Learning to live with palms up, to relax instead of being stressed, and to breathe and get centered rather than living in internal chaos does not come easy for me. Like any new skill, it takes education or knowledge, practice, and repetition. I’m often surprised at couples or parents who have decided “I’m not going to make the same mistakes in my next marriage” or say “I’m not going to do things the same way my parents did” but fail to take the necessary steps to actively learn a new way of doing things. Just because we know what we don’t want to do, does not mean that we magically acquire the skills to do things differently. Unless we’ve had a role model to show you a different way of doing things, we only have what we know. We only have the pictures and taped messages of our past, and it takes effort to replace these with new, healthy behaviors.

For me, as of today, these steps include:
•counseling – to have someone guide me as I look at why I do the things I do, and to also help me make the healthy transition from survivor to WARRIOR
•learning relaxation techniques like breathing and ‘palms up’ to help quell the inner noise so I am better able to be still before God
•learning to be healthy physically as well as spiritually, which for today means cutting out sugar, caffeine, and beer (but that’s a story for another day).

There are many other steps I need to take in my search for balance, and we’ll look at those in future posts. That’s enough vulnerability for today.

But for now – one day at a time, one step at a time, one breath at a time, with palms up.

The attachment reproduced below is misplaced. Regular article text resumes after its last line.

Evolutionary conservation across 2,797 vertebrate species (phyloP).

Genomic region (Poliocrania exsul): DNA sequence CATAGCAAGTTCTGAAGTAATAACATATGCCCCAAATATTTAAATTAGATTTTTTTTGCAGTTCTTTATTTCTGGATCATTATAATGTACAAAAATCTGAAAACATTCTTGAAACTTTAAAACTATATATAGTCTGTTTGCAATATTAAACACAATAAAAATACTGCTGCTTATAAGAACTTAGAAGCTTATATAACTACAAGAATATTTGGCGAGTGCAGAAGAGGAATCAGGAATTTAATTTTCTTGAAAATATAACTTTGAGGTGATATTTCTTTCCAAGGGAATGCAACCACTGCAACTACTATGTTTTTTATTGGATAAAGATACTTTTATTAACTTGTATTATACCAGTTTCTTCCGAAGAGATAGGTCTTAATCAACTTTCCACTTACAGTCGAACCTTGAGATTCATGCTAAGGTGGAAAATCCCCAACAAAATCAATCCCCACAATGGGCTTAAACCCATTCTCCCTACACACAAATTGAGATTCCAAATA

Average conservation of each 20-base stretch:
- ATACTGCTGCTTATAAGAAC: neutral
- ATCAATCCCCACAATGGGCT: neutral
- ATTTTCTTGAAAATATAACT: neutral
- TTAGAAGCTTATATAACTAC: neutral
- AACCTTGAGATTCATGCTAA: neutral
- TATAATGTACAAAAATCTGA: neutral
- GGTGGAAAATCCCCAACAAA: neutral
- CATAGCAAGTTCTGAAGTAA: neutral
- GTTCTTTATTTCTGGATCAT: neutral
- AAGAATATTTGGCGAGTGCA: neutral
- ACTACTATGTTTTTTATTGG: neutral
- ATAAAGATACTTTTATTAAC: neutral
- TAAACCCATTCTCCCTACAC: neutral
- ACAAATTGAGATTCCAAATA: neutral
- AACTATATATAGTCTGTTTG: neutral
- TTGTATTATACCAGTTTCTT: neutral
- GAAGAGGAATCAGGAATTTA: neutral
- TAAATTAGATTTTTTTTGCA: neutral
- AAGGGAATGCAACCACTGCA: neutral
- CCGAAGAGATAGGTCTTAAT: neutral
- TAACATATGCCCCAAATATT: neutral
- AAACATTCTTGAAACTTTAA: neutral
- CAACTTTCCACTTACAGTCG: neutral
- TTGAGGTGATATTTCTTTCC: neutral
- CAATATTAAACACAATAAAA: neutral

Me and Bob Goff at the Storyline Conference 2/14

Kristin and Bob Goff at the Storyline Conference 2/14

 

SQUIRREL! Are You Chasing Distractions?

On my search for balance in my life, I found that there are multiple areas out of balance, and it’s hard to know where to start. So I asked myself – WHAT IS ‘IN MY FACE’ THE MOST? What are those things in my life that are distracting me from the most important work I should be doing – finding balance?

image

Just like the distractable dog, Dug, in the Disney-Pixar movie ‘UP’, I  often end up chasing squirrels.  Squirrels are distractions, or for me, anything that is moving or shiny, or seemingly more fun or interesting than the task at hand. (Or just not as boring.)  Please notice that I am not saying that I am just distracted by these things, I am actually chasing these distractions.

Let me explain: When I am distracted by something, it might look like this: I’m in the middle of a conversation and I get a phone call. I’m reading a book and the dog wants to go outside. I become distracted by those things.

The issue I am talking about is much bigger that just being distracted by something. I can deal with that in a matter of a few minutes. The real problems are the distractions that I’m chasing – that I purposely CHOOSE to run after. The squirrels that I’m chasing may be different from the ones you choose to chase. Those things that keep me from my goal for hours at a time.

Here are some questions that help me to determine the distractions in my life:

  1. What do I choose to do during my unproductive time, or my down time?
  2. What interrupts or prohibits me from starting important projects?
  3. What do I do when I want to avoid a chore or project?
  4. What do I do when I want to ‘escape’?
  5. What activities in my life might sometimes be described as a waste of time?

First let me say that just because you enjoy doing something on your ‘down time’, or as an escape, does not mean that it is necessarily a bad thing. But I know myself. In my first post about my search for balance, I wrote about my tendency for all-or-nothing. For instance, some people might enjoy reading a book to relax during their down time. However, my natural tendency is to read a book from cover to cover, and ignore anything else I should be doing. Sometimes the ‘good’ things we chase are distracting us from the BEST things.